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Scientific basis for homosexuality

Michael Nokes | Monday, April 12, 2010

In response to “Exploring only human sexuality,” (Michael O’Connor, April 9) I would like to assert the evidence, some of which can be gleaned from other animals, for a scientific and evolutionary basis for human homosexuality. O’Connor states that humans are significantly different from animals in many ways, the most significant of which lies in an awareness of right, wrong and consequences — essentially, the possession of morality. This, he claims, means we shouldn’t use the homosexuality observed in nature to analyze human homosexuality. Though humans do seem to be unique in the development of morality, we must remember that we are animals, albeit the finely tuned end-product of their evolutionary chain. Just because our capabilities seem so superior to those of other animals, however, does not mean we are exempt from all comparison. What if homosexuality is hard-wired in some individuals, at a level as fundamental as or even more so than that of our own morality?

Scientific evidence exists to support this notion; for example, studies in Oregon, Britain and other areas have isolated genes in sheep which, if manipulated, cause homosexuality, as well as differences in brain morphology and hormone production between heterosexual and homosexual sheep. Such genetic experiments could not be performed on humans, for obvious reasons, but the fact that sheep show a genetic disposition to homosexuality suggests that it could plausibly have genetic underpinnings in humans as well. The fact that much more closely-related primates also exhibit homosexuality simply augments this plausibility. More concretely, scientists have found differential levels of hormone production in response to certain stimuli between homosexual and heterosexual humans. From both humans and other animals, evidence certainly exists that homosexuality has a biological basis.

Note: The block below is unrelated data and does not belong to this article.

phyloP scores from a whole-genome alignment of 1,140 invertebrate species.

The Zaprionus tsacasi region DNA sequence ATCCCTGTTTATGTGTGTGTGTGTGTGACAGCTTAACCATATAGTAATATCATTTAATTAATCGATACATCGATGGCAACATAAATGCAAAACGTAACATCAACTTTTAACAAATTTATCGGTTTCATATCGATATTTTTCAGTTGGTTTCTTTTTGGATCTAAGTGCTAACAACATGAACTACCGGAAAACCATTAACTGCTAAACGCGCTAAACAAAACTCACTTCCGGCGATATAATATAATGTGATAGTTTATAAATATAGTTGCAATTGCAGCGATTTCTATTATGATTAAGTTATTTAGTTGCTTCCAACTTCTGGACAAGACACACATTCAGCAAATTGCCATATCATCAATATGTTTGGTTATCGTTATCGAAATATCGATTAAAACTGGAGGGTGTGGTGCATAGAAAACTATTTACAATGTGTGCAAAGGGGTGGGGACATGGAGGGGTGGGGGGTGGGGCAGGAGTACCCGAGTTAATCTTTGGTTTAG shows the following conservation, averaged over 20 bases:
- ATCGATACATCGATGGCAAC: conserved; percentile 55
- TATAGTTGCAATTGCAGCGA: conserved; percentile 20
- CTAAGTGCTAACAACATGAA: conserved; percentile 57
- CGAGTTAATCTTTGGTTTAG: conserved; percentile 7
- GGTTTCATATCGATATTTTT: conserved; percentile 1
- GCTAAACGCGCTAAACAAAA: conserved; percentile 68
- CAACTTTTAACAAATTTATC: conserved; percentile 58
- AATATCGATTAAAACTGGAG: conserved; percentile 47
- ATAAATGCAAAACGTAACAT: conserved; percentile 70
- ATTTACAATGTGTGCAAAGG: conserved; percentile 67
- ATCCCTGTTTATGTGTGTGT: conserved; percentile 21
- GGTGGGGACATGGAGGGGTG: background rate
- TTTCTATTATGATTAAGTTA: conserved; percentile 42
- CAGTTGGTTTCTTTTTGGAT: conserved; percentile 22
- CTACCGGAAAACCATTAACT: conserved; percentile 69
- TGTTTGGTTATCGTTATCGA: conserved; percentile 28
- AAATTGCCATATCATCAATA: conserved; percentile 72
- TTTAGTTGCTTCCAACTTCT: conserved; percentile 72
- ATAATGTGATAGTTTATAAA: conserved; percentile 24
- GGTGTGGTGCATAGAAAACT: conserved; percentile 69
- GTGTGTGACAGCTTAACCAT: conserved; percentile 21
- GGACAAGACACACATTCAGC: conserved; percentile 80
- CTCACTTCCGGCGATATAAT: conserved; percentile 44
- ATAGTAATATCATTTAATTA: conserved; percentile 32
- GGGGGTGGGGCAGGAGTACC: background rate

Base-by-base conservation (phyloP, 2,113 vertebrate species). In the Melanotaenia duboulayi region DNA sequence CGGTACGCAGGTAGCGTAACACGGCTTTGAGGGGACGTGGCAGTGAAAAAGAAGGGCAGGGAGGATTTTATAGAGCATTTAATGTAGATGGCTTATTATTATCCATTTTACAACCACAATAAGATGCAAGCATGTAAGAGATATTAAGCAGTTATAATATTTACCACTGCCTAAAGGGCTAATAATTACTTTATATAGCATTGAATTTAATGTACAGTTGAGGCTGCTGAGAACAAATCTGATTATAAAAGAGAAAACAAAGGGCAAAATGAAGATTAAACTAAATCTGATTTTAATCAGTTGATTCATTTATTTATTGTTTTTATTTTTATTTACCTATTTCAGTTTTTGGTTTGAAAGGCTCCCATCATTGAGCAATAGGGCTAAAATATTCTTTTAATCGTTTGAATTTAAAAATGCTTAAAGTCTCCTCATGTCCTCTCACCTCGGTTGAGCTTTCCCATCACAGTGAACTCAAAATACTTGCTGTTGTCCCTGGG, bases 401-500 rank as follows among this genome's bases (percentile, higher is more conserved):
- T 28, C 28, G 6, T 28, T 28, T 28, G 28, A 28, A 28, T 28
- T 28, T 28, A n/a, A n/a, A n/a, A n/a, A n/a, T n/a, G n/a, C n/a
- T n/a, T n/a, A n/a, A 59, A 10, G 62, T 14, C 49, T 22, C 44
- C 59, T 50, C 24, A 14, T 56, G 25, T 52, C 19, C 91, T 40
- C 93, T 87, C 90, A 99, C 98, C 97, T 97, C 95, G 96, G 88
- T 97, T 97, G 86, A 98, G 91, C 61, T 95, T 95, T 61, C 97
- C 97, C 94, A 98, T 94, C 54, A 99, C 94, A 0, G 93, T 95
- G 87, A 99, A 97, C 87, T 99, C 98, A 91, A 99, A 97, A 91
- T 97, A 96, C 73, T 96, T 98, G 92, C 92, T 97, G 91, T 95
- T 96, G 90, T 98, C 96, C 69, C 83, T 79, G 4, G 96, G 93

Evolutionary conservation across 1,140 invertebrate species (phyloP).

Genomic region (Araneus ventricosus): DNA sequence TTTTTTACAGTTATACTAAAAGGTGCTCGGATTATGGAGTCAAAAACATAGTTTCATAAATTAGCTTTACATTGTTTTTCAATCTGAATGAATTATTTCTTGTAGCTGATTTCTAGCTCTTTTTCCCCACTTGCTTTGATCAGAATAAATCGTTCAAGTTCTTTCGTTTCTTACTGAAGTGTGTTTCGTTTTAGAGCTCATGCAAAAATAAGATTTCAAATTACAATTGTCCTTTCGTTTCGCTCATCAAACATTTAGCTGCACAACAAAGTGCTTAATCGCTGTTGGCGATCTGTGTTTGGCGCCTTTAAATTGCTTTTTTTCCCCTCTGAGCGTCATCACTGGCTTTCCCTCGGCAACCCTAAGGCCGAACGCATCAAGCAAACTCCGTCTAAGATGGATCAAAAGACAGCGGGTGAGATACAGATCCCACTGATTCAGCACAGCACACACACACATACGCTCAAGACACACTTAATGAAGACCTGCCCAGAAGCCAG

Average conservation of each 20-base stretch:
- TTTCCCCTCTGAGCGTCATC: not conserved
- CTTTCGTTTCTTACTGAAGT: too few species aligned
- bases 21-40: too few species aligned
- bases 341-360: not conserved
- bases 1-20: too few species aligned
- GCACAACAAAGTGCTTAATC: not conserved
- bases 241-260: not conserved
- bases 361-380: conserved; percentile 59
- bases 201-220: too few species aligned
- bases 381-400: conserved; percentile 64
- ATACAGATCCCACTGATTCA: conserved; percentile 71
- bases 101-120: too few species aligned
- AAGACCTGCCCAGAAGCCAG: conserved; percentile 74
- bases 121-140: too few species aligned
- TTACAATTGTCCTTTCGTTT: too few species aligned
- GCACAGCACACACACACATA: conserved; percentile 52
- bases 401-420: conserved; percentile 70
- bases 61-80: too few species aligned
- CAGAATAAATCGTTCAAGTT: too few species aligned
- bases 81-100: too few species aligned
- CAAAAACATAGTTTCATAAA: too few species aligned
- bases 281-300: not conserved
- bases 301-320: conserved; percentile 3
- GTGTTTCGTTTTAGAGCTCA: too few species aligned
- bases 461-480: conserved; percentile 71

The definitive basis for human homosexuality is not conclusively known; however, to rule out facts that can be gleaned from the observation of other homosexual animals is to ignore relevant data. Humans are surely self-aware, moral creatures, but evidence suggests that homosexual individuals are likely as fundamentally so as heterosexual individuals. To suggest that they violate human morality by following that fundamental inclination is inappropriate.

 

Michael Nokes

freshman

Stanford Hall

April 11